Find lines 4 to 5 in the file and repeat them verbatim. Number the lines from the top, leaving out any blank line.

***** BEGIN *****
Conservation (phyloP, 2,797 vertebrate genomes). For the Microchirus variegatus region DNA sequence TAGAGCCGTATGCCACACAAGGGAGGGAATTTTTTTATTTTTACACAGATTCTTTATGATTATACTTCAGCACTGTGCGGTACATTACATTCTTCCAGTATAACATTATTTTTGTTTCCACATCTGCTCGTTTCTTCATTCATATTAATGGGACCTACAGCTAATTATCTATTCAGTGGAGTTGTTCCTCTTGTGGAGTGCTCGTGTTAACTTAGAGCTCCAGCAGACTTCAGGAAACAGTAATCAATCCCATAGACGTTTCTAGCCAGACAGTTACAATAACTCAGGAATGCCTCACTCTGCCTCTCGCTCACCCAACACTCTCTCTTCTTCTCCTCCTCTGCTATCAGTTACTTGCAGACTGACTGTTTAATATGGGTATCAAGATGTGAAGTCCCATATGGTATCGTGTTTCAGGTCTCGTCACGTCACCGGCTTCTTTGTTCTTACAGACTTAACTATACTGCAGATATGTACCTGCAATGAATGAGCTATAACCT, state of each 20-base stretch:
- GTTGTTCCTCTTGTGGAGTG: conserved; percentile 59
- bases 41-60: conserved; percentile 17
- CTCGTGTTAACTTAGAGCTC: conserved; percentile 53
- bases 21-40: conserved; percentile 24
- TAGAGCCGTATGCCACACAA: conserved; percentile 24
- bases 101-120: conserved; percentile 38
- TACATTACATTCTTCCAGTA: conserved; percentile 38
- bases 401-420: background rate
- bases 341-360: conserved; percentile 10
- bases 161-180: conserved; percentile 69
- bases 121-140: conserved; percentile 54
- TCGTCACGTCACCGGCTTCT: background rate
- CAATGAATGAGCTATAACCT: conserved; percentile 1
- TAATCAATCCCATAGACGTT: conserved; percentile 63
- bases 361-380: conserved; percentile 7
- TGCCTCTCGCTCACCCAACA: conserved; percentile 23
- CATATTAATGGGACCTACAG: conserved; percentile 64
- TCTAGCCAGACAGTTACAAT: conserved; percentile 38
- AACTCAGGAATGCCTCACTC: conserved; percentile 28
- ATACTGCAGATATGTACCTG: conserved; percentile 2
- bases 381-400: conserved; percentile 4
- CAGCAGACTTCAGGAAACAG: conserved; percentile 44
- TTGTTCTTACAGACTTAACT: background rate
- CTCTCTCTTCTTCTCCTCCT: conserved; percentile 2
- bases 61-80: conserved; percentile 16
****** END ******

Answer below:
- CTCGTGTTAACTTAGAGCTC: conserved; percentile 53
- bases 21-40: conserved; percentile 24